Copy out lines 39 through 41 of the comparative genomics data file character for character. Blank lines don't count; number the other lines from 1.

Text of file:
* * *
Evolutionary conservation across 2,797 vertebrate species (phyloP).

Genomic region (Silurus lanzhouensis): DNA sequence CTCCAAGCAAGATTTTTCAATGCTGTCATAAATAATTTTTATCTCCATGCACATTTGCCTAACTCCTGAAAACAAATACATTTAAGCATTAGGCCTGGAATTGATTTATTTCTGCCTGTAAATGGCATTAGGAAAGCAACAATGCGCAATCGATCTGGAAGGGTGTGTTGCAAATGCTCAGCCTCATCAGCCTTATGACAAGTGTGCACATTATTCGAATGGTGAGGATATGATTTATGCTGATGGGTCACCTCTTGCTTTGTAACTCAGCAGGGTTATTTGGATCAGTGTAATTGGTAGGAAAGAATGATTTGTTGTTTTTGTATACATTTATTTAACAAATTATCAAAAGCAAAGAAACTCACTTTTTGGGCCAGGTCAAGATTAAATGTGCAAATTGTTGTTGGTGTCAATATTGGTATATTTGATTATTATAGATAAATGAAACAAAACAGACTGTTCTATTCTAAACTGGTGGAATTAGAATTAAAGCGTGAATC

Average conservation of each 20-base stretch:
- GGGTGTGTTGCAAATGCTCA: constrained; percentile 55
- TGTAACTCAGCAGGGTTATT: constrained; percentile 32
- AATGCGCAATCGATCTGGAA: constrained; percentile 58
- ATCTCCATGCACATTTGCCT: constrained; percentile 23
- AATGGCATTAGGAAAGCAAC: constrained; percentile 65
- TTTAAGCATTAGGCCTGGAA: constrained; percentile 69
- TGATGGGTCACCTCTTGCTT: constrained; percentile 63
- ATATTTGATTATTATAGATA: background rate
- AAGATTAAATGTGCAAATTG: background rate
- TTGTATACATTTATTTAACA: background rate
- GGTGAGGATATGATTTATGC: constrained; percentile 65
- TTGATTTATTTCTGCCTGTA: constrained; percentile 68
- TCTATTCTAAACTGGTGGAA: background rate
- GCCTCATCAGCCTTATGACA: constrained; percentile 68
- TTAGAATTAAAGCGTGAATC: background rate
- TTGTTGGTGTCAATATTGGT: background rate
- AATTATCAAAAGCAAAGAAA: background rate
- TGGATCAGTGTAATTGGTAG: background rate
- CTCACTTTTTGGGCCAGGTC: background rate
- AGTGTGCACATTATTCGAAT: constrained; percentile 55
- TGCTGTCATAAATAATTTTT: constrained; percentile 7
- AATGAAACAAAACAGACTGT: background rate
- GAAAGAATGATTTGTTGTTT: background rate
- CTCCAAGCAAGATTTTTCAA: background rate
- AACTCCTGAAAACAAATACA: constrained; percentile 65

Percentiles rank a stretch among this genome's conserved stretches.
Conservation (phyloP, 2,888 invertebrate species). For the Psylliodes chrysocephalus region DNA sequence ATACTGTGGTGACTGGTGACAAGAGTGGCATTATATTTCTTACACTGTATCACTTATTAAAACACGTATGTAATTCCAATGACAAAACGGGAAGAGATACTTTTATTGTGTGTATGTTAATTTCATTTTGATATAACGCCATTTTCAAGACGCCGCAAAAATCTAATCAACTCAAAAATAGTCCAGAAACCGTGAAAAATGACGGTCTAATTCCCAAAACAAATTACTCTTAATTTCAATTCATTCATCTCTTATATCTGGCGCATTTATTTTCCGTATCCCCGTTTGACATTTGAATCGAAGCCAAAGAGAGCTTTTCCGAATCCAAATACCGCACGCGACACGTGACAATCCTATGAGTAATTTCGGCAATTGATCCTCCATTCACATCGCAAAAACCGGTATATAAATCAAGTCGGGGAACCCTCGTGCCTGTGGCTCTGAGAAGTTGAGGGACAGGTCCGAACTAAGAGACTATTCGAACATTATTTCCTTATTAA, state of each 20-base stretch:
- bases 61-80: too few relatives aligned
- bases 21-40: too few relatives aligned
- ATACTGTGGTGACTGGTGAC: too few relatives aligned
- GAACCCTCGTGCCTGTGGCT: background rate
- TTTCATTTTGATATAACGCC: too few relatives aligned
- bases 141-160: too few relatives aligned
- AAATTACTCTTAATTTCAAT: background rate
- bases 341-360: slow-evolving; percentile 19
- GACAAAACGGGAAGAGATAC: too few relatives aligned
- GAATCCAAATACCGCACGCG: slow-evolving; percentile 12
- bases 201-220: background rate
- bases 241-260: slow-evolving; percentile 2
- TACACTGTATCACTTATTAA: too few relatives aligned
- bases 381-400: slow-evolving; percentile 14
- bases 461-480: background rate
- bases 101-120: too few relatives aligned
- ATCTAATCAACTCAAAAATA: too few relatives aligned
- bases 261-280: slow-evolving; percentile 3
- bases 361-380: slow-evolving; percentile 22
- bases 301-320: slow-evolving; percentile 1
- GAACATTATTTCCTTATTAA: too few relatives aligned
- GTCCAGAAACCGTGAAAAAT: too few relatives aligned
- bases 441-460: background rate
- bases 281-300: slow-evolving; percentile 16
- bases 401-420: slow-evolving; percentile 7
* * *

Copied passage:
- GACAAAACGGGAAGAGATAC: too few relatives aligned
- GAATCCAAATACCGCACGCG: slow-evolving; percentile 12
- bases 201-220: background rate